Tag Archives: design theory

The Big Collection of Apothecary Inspiration

Lately I’ve been so inspired by the apothecary style design work out there. I’ve collected some links and package examples to share some of my inspiration with you. I hope you find them equally enjoyable!

Inspirations here come from around the web, Flickr and The Handy Book of Artistic Printing.

I also give some observations and tips on how you can incorporate these elements into your own designs.

Investigating Good Design: Del Taco Campaign

If you’ve spent any time around passionate designers, you’ve probably heard them say they never turn off their designer’s eye. Everywhere we look we’re evaluating design, layout, colors and more. But what are we actually thinking about and is it beneficial? Sure it is! We’re critiquing, which helps us improve our own designs.

Want to know what kinds of things go through my head, even when I’m not at “work”?

The Del Taco “Go Bold or Go Home” Campaign.

Investigating Good Design: Wrigley’s Tea Escapes

Design is a delicate balance between theory and aesthetic sensibilities. The more you practice the theory—the elements and principles of design—the more it will become second nature and your ability to intuitively know how to create, fix or critique a design will improve.

It is helpful to go over each element and principle individually, but it is equally as helpful to see how each element and principle of design works in the context of a single design. Below we will analyze the design theory behind this Wrigley’s Tea Escapes packaging from Hornall Anderson.

Enhance Your Designs with the Principle of Unity

This seems like the perfect opportunity for a good quote.

A house divided against itself cannot stand.

That Lincoln was a smart, well versed man. Unity binds together elements and strengthens what it supports. It is so in any aspect of life, even design!

Unity in graphic design is what ties everything together. It is the sense that the design is consistent, it agrees with itself in each element, there is nothing sticking out that says, “I don’t belong!” Sometimes people refer to the principle of unity as harmony.

Enhance Your Designs with the Principle of Rhythm

Just as in music, a good rhythmic design is very appealing! You feel almost like you can dance to a catalog that has images and key text in predictable places as you flip from page to page and section to section. The design has a visual beat you can follow!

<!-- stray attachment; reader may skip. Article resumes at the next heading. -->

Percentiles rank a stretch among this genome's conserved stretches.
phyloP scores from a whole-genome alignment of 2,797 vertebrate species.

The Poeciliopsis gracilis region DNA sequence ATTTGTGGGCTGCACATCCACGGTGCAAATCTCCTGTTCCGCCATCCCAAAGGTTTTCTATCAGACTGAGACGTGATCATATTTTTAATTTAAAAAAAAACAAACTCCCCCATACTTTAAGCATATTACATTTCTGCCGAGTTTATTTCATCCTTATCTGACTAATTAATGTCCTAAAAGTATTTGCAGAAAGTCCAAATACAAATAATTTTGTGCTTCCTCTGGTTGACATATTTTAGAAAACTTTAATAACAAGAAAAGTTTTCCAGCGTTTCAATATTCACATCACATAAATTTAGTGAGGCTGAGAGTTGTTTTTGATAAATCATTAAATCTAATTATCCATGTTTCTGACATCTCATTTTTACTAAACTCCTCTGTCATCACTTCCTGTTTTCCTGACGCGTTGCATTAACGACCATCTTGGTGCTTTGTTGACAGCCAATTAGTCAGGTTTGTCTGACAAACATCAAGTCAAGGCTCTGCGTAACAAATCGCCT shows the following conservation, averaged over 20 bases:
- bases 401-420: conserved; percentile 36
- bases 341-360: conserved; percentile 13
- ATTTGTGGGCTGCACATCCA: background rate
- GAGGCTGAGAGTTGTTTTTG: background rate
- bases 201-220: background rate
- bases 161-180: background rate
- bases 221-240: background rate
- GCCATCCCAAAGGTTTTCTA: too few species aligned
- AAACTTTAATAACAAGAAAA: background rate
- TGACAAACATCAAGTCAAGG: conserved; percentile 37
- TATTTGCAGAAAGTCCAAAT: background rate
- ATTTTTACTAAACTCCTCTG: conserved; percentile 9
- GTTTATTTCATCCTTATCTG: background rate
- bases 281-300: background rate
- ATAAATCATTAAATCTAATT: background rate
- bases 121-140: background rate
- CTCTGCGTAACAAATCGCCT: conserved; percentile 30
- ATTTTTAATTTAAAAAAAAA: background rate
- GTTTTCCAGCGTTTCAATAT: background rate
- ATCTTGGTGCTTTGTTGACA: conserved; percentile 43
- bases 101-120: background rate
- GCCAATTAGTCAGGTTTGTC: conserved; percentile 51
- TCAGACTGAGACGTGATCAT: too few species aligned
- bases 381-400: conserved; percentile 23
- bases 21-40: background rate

What is Rhythm?

Rhythm is repetition. Rhythm is consistency. Rhythm is an established placement of elements and it brings immense unity to a layout.

Enhance Your Designs with the Principle of Proportion

Have you ever seen a design that looks so absolutely perfect all you can do is stand in awe of its aesthetic qualities? What is it about those pieces that make them so visually stunning? And, more importantly, how can YOU create a design like this?

The answer is Proportion.

As always, as you read through this article, notice the uses of the elements and principles of design. See how proportion depends on them and helps create and support other principles.

What is Proportion? Proportion can be recognized in several ways; it is the use of the design elements size and scale, evenly distributing the viewer’s attention and the use of the golden ratio.

Enhance Your Designs with the Principle of Emphasis

I’ve written about the principle of emphasis before, in Stand Out from the Crowd, where I gave practical ways to emphasize different parts of your design. You will see that much of emphasis is achieved through strategic use of the principle of contrast.

The principle of emphasis is used to support direction. Think of emphasis as the stepping stones on the path of direction; emphasis tells the viewer what is important and where to look next.

Emphasis supports balance, too. If your focal point is smack in the center of the layout, that’s rather boring, but use the rule of thirds to place your eye-catching element and you instantly improve the layout.
What is Emphasis?

Emphasis is about hierarchy. Although many other principles contribute to hierarchy, emphasis is what they all ultimately lead to.

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